14. And if you use more heavily modified chords, you end up with strange modes that don't really show up in classical music theory but are used widely in jazz. For example, if your C maj7 chord had both a #11 and a #5, you'd have what's known as Lydian-Augmented mode.
  15. Yes, II-V-I refers to a progression. Particularly in jazz theory, chord numerals are sometimes written without the uppercase/lowercase distinction. I'm not entirely sure why this is, but I think it may be because jazz theory often deals with extremely brief tonicizations where bass motion is more important than chord quality, which is often changed improvisationally.
  16. The most basic harmonic relationship (in both classical music and jazz) is the relationship of V to I. Books have been written about why exactly this is the case, but that the relationship is important can pretty much just be taken as a given. One of the ways jazz fleshes the V-I relationship out is by duplicating the V-I harmonic motion with chords that aren't actually V and I. For example, II moves to V by going down a fifth just like V moves to I by going down a fifth. You can extend this even further backwards to get progressions such as III-VI-II-V-I. The short version, II-V-I, is particularly popular because it works as a turn-around -- you can extend a given chord by playing a quick II-V-I progression on it (using the chord in question as your I) and you end up right back on the chord, so you can use the gesture just to fill in space that would otherwise have had no harmonic change in it. Things get even more interesting when you start changing chord qualities. For example, if we're in the key of C major, II-V-I will be minor-major-major, or minor-dominant-major since a seventh is typically added to the V chord. We can take the idea of imitating V-I for things that aren't V-I even further and change II from a minor chord to a dominant seventh chord (like the V), which makes the relationship between II and V even more like the relationship between V and I.
  17. VSL SE was my first orchestral library -- I'm not sure I'd recommend it as a starter library unless you have or are committed to developing very good production skills. Reverb is the big issue -- since they're recorded extremely dry, it's very difficult to place VSL libraries spatially in a mix, and it's the sort of thing where you likely won't hear problems unless you already know what you should be listening for (or it was for me, anyway). I also find that VSL stuff needs much more corrective EQ'ing than EastWest stuff. If you go with EWQLSO Gold (or VSL SE, for that matter), you ought to be just fine putting it on your main drive.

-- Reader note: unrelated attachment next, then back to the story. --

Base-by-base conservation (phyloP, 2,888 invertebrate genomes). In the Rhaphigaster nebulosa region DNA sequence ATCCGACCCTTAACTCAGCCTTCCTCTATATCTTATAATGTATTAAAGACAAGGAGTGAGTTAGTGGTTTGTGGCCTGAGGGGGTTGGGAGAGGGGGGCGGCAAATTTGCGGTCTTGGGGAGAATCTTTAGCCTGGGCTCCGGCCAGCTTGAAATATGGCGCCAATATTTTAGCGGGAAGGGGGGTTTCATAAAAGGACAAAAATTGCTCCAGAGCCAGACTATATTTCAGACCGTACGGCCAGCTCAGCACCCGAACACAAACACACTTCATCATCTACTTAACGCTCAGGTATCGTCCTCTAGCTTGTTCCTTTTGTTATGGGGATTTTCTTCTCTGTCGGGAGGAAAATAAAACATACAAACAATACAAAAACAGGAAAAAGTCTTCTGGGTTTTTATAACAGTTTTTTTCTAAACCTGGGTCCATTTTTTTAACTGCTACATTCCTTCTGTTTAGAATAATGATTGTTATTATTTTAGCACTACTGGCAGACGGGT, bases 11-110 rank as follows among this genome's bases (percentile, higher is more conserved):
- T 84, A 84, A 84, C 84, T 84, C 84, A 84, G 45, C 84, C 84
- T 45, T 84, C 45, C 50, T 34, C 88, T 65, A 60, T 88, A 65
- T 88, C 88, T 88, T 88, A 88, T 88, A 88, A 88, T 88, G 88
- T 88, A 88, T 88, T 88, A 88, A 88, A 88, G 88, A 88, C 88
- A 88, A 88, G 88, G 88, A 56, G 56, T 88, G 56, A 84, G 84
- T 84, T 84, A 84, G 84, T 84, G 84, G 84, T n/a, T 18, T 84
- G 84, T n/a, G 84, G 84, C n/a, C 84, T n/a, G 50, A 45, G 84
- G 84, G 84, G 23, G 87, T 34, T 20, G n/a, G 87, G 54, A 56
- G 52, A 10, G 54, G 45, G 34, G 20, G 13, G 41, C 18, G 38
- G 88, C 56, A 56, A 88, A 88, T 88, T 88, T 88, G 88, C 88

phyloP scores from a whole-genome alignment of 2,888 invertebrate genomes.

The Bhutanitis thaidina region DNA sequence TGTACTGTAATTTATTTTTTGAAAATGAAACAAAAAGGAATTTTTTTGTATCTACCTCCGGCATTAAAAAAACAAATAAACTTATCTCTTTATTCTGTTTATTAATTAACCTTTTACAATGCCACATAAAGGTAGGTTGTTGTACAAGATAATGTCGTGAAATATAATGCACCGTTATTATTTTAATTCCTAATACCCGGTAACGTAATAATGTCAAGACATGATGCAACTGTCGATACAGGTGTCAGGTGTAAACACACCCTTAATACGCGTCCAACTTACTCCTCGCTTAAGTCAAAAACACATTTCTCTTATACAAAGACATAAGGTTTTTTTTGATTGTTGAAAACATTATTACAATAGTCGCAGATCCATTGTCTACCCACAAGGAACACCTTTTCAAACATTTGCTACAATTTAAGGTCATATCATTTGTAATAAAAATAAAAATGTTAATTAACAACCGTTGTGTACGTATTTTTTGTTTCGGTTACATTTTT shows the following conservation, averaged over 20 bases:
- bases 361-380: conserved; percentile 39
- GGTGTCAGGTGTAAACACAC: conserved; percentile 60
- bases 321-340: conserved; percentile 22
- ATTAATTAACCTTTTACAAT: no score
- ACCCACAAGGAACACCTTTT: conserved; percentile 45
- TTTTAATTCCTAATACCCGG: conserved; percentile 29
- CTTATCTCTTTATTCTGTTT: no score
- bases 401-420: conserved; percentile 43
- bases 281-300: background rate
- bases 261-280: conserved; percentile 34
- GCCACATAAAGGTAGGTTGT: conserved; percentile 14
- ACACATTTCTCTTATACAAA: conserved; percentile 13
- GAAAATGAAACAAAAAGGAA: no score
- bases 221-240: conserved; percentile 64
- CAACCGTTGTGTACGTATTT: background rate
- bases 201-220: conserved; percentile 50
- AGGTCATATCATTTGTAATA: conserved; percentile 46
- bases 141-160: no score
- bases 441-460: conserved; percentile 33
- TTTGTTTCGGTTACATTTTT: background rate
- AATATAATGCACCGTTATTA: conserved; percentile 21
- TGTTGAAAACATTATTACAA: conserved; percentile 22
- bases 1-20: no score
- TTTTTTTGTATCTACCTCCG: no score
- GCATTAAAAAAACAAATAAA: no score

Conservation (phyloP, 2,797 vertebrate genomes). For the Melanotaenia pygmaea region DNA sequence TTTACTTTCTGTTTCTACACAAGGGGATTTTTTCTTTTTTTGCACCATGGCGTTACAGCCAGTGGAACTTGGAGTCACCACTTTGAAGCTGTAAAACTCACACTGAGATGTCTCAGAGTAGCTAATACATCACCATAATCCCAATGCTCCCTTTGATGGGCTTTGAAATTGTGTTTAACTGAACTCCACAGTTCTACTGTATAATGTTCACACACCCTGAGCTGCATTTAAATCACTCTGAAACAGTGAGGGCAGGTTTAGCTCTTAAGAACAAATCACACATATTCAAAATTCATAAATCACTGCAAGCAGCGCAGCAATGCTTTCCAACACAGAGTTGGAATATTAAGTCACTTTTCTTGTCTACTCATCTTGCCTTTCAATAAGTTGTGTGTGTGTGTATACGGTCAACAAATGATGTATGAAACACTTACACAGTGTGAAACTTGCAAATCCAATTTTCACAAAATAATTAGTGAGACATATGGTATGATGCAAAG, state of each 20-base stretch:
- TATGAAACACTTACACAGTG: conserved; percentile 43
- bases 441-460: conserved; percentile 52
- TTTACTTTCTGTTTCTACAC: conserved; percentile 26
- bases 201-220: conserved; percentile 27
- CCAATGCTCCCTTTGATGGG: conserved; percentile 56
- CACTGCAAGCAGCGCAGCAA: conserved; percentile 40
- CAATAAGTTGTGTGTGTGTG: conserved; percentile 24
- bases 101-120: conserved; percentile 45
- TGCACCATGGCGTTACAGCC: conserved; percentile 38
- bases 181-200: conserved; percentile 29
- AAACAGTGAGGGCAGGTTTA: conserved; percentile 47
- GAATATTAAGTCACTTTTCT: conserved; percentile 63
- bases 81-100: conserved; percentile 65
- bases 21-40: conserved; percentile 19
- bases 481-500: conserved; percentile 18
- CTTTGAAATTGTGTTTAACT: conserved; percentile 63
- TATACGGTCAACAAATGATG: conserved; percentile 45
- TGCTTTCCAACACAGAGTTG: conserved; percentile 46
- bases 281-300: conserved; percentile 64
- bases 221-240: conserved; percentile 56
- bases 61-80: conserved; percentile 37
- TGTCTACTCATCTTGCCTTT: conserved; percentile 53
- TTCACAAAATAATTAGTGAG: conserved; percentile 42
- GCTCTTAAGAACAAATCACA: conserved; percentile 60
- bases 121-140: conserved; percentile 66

18. I can't speak for what the Hollywood Gold libraries would be like, but I'm running the Diamond libraries from the CCC2 Pro USB3 drive, and load times are horrendous. Granted, I'm loading all four mic positions, which most people don't do, so that doesn't help matters. I clocked a cold load of one of the violin sections with four mics and most of the articulations at around a half hour. And it used up all the open RAM. And I have 16 gigs of RAM. They're hardcore libraries, is what I'm saying. I think my workflow is flexible enough to actually work around load times and patch size (I compose outside of the DAW and bounce individual tracks to disk), but I'm still setting up templates and I'll need to do a couple of projects with the libraries before I'm sure how things will work. There may have to be an SSD in my future. Keep in mind, though, that I'm not setting things up for real-time playback of the full orchestra since I plan to load only one instrument at a time then bounce to disk -- I could scale things way back and everything would certainly run better and load faster, but where's the fun in using a hardcore library if you don't push it to its limits?
  19. To me, the main benefit of using physical knobs/faders is not for tweaking convenience but for automation quality. It's often a lot easier to get smooth, musical automation curves -- particularly on sampled instruments such as strings -- if you're moving a physical object in realtime rather than dragging a virtual fader with a mouse or drawing non-realtime automation curves. I've started using a drawing tablet for this (routed through MIDITab and LoopBe1), which gives me CC values from both the X and the Y axes as well as from pressure sensitivity. I find that this makes automating things such as strings' dynamic level and vibrato much easier. I may look into breath controllers in the future.
  20. Are you looking at the Silver/Gold version of the Hollywood series, or the Diamond version? The system load with the Diamond version is potentially far, far higher than with Silver/Gold because Diamond is 24-bit, has more articulations (than Silver, anyway), and has more mic positions.
  21. This is my first guess as well. There was a thread pretty recently where someone was having a similar problem, and the default sound enhancements from the built-in sound device turned out to be the culprit.
  22. And I may be stating the obvious here, but even leaving aside issues of melodic creativity, Action Strings doesn't have sustains, which means that it would be really hard to use it as a workhorse strings library without a traditional sample library to back it up.
  23. There's a really good (and long!) tutorial/discussion of how to use the library .I have Action Strings but haven't gotten a chance to install yet. (Next week, maybe.) If there's been no discussion in this thread by the time I've actually had a chance to get into the library, I'll try to remember to bump with my first impressions.